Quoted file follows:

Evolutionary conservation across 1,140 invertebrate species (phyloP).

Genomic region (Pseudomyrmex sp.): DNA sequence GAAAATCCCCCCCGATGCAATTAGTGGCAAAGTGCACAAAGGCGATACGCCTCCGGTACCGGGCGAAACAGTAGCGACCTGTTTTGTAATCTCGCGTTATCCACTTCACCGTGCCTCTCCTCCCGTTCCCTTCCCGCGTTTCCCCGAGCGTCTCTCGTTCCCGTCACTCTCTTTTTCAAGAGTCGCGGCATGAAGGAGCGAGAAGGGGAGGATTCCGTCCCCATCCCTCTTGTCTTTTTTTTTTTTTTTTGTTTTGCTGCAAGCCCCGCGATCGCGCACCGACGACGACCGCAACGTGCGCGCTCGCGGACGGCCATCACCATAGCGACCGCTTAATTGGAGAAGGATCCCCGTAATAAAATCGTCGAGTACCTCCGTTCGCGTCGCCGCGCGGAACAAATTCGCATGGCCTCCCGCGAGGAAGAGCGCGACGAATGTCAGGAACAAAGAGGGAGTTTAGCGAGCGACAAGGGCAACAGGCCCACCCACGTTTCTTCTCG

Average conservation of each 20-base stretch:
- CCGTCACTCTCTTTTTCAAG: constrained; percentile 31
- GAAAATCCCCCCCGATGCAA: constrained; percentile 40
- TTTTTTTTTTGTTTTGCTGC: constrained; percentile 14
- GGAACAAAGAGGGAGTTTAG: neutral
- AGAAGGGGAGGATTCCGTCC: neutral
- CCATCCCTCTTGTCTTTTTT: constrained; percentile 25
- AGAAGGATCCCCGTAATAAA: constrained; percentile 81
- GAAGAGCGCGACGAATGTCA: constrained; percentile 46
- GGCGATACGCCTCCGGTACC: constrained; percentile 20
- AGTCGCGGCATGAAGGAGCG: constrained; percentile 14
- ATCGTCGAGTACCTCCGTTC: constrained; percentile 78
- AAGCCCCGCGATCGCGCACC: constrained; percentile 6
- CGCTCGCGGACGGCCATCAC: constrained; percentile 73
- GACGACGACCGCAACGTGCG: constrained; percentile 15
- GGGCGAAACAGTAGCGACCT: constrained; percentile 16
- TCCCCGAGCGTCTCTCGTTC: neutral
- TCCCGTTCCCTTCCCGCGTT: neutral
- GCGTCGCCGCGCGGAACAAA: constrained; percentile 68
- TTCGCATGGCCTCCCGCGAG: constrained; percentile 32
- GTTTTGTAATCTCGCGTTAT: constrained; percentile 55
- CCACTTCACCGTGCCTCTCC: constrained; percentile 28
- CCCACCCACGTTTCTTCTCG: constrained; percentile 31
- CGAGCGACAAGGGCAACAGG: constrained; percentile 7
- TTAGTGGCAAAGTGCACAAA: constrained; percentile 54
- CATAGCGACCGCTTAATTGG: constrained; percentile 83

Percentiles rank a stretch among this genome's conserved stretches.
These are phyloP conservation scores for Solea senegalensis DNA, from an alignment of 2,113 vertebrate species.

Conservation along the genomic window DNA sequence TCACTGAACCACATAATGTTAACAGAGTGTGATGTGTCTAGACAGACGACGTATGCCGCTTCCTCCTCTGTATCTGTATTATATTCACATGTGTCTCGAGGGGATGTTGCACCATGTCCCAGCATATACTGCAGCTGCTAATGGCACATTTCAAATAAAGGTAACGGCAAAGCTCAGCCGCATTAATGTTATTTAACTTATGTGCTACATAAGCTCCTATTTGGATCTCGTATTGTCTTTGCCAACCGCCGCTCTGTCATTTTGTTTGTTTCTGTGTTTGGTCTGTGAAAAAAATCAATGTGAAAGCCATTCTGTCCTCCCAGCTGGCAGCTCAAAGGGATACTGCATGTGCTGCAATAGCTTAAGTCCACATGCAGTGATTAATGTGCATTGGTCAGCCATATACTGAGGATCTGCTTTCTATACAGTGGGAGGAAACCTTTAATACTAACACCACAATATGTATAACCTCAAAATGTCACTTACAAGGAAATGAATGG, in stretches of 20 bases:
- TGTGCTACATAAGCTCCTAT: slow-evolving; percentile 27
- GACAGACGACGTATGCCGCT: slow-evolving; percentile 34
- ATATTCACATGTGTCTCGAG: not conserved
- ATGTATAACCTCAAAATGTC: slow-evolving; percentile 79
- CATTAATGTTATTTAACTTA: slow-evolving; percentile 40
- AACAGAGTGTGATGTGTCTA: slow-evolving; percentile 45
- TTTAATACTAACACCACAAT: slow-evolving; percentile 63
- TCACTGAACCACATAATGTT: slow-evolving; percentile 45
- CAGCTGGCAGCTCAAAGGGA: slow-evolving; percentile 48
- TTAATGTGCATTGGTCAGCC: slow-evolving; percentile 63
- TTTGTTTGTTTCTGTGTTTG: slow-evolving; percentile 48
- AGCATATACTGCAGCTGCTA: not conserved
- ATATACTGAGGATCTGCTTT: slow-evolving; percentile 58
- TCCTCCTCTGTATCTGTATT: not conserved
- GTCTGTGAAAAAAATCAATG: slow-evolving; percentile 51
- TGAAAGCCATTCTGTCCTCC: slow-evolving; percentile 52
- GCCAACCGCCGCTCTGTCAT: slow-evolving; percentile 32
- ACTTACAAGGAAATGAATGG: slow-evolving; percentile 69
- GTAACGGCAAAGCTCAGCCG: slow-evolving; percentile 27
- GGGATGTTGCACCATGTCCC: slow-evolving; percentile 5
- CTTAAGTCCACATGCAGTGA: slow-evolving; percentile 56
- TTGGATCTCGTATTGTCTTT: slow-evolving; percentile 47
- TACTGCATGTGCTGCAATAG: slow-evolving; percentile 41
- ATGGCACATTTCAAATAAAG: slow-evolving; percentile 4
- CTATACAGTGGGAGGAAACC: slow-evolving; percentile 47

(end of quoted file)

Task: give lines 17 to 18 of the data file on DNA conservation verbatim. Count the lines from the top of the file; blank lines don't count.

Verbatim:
- GACGACGACCGCAACGTGCG: constrained; percentile 15
- GGGCGAAACAGTAGCGACCT: constrained; percentile 16